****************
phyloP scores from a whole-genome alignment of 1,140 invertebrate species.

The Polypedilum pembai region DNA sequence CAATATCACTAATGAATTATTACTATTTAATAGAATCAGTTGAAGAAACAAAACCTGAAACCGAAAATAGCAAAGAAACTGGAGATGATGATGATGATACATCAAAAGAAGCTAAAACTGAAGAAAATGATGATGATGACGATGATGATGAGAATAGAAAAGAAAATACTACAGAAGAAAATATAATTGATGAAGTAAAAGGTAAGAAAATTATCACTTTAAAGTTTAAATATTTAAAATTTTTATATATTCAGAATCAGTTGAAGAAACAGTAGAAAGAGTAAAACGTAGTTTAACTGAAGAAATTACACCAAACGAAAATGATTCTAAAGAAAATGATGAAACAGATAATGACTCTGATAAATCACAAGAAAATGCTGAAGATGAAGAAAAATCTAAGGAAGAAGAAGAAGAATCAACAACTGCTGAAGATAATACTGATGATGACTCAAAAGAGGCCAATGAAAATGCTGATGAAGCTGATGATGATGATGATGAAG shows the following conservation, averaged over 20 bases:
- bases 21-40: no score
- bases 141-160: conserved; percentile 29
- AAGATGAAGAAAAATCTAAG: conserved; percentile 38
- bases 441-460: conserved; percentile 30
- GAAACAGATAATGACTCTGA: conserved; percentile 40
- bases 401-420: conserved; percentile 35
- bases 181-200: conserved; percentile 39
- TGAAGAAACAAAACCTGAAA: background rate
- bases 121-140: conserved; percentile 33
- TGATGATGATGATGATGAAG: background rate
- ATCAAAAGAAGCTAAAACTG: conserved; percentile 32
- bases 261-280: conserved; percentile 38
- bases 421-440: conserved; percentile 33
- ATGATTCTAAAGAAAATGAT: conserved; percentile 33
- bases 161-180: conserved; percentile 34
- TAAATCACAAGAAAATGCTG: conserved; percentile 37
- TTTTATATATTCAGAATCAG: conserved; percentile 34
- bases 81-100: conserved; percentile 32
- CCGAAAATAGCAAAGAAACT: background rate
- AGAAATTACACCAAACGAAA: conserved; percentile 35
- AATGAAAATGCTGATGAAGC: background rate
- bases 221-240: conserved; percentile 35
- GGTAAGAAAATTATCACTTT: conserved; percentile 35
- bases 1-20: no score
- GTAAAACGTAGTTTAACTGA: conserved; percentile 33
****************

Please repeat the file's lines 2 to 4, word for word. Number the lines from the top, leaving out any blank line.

The Polypedilum pembai region DNA sequence CAATATCACTAATGAATTATTACTATTTAATAGAATCAGTTGAAGAAACAAAACCTGAAACCGAAAATAGCAAAGAAACTGGAGATGATGATGATGATACATCAAAAGAAGCTAAAACTGAAGAAAATGATGATGATGACGATGATGATGAGAATAGAAAAGAAAATACTACAGAAGAAAATATAATTGATGAAGTAAAAGGTAAGAAAATTATCACTTTAAAGTTTAAATATTTAAAATTTTTATATATTCAGAATCAGTTGAAGAAACAGTAGAAAGAGTAAAACGTAGTTTAACTGAAGAAATTACACCAAACGAAAATGATTCTAAAGAAAATGATGAAACAGATAATGACTCTGATAAATCACAAGAAAATGCTGAAGATGAAGAAAAATCTAAGGAAGAAGAAGAAGAATCAACAACTGCTGAAGATAATACTGATGATGACTCAAAAGAGGCCAATGAAAATGCTGATGAAGCTGATGATGATGATGATGAAG shows the following conservation, averaged over 20 bases:
- bases 21-40: no score
- bases 141-160: conserved; percentile 29